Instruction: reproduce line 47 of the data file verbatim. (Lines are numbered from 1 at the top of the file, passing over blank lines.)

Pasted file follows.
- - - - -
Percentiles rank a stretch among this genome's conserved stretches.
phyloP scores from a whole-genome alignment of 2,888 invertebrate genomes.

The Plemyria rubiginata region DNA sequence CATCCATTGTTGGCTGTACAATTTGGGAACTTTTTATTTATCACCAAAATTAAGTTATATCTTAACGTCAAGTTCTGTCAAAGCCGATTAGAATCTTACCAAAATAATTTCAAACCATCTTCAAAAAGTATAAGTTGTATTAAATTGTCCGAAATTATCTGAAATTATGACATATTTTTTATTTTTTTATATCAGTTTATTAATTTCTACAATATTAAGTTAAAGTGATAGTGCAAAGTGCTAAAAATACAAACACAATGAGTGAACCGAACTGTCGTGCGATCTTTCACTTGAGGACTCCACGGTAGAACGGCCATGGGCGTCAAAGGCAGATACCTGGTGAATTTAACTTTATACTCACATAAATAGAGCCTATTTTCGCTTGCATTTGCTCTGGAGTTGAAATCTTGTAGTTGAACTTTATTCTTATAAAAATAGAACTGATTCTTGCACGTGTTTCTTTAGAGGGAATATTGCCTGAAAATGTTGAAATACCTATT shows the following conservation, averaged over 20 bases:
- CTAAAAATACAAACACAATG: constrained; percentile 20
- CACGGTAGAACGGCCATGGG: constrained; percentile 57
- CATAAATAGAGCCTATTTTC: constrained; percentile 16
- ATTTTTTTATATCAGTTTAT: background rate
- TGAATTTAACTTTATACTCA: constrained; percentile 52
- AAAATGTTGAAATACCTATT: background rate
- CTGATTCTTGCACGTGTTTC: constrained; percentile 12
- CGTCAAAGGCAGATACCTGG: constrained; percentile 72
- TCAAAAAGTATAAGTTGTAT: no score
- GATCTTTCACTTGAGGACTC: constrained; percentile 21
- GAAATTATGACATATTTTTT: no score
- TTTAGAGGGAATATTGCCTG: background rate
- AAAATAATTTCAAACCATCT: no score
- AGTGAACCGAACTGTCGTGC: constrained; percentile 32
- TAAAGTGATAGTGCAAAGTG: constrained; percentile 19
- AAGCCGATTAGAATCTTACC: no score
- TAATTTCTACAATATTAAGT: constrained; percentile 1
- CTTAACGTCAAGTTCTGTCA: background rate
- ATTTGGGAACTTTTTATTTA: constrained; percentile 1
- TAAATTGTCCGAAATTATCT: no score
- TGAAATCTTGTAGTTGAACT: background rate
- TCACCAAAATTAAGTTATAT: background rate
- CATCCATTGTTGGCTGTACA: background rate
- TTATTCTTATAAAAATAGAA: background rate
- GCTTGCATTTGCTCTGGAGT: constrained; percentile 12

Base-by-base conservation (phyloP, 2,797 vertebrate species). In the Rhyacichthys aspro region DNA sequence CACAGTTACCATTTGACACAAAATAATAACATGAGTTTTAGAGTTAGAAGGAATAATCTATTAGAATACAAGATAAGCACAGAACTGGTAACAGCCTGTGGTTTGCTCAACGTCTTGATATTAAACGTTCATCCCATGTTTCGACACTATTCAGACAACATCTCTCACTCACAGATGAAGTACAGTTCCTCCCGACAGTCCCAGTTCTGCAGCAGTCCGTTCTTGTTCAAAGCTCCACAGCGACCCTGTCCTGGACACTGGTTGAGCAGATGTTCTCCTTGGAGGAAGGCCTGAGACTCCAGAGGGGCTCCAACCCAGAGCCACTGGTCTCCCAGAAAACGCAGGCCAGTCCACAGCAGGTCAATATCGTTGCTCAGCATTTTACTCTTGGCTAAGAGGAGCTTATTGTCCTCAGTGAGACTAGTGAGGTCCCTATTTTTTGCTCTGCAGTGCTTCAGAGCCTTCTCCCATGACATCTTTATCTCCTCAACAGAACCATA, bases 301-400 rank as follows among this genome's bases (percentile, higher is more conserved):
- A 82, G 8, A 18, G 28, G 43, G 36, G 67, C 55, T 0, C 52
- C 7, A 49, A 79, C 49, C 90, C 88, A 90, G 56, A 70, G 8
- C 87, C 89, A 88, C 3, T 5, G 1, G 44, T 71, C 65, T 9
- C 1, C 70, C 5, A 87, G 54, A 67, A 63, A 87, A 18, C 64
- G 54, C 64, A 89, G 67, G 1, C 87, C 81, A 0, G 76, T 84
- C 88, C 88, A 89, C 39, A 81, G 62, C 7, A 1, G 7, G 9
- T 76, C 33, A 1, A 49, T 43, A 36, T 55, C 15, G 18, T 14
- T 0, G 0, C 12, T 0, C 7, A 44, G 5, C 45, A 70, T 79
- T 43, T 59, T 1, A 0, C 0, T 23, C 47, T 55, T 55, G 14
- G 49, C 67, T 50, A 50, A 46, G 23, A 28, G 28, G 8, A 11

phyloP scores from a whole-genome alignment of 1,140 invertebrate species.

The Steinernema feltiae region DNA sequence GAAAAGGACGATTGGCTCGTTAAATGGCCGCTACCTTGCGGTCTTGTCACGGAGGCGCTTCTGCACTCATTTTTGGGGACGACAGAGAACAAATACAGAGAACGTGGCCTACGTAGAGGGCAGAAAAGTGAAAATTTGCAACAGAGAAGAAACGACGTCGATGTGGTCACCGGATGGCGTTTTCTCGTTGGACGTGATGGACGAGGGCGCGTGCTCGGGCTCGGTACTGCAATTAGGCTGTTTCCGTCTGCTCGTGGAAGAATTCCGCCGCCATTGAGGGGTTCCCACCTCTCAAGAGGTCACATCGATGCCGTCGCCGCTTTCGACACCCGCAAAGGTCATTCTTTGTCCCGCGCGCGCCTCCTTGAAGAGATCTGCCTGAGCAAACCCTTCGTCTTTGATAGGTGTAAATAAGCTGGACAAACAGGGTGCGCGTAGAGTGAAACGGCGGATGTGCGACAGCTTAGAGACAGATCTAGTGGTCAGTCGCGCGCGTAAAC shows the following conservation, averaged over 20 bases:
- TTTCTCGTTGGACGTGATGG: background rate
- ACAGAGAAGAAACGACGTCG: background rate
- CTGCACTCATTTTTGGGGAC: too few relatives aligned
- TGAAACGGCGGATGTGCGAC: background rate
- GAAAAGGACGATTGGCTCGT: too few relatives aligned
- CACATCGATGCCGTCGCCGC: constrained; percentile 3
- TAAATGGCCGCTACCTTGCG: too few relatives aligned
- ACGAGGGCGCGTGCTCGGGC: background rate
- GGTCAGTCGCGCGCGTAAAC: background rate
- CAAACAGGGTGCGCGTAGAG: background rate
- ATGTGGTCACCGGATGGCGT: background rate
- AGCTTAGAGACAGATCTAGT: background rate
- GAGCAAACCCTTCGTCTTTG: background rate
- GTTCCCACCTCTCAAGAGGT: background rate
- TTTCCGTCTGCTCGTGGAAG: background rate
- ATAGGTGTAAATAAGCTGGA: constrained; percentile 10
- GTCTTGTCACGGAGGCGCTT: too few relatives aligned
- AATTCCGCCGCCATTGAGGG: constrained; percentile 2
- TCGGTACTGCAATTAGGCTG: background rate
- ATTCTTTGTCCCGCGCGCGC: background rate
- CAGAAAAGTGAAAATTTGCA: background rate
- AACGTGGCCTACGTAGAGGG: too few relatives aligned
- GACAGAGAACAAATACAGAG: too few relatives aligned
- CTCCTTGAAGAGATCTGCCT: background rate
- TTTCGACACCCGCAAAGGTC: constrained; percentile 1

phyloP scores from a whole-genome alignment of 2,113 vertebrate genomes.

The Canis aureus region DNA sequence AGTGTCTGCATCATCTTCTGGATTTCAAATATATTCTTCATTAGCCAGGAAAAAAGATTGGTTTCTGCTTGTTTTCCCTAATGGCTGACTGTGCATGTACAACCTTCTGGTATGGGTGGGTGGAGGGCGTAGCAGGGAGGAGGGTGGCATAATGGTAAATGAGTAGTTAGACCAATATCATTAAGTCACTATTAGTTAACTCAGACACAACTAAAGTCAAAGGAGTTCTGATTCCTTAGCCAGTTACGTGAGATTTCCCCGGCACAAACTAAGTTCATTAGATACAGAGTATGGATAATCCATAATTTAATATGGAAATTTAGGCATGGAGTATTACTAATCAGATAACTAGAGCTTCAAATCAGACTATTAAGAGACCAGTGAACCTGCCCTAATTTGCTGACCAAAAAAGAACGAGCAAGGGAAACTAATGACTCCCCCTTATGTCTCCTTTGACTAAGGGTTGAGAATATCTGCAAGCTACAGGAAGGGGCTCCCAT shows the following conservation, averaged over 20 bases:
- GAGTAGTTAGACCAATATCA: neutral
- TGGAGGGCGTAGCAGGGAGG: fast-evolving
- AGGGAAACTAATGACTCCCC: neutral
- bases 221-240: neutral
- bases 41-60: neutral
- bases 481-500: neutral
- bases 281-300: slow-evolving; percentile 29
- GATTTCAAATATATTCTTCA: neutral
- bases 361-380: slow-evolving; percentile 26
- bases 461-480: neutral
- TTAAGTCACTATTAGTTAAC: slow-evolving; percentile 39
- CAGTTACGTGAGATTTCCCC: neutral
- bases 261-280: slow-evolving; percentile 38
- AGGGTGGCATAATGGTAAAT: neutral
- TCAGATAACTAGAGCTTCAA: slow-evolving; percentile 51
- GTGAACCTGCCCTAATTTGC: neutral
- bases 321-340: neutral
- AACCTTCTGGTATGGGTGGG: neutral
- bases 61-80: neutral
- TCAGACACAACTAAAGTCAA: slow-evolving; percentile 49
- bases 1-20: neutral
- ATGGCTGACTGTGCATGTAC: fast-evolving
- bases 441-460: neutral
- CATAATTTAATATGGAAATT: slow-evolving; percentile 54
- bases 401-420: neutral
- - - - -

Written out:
- CACATCGATGCCGTCGCCGC: constrained; percentile 3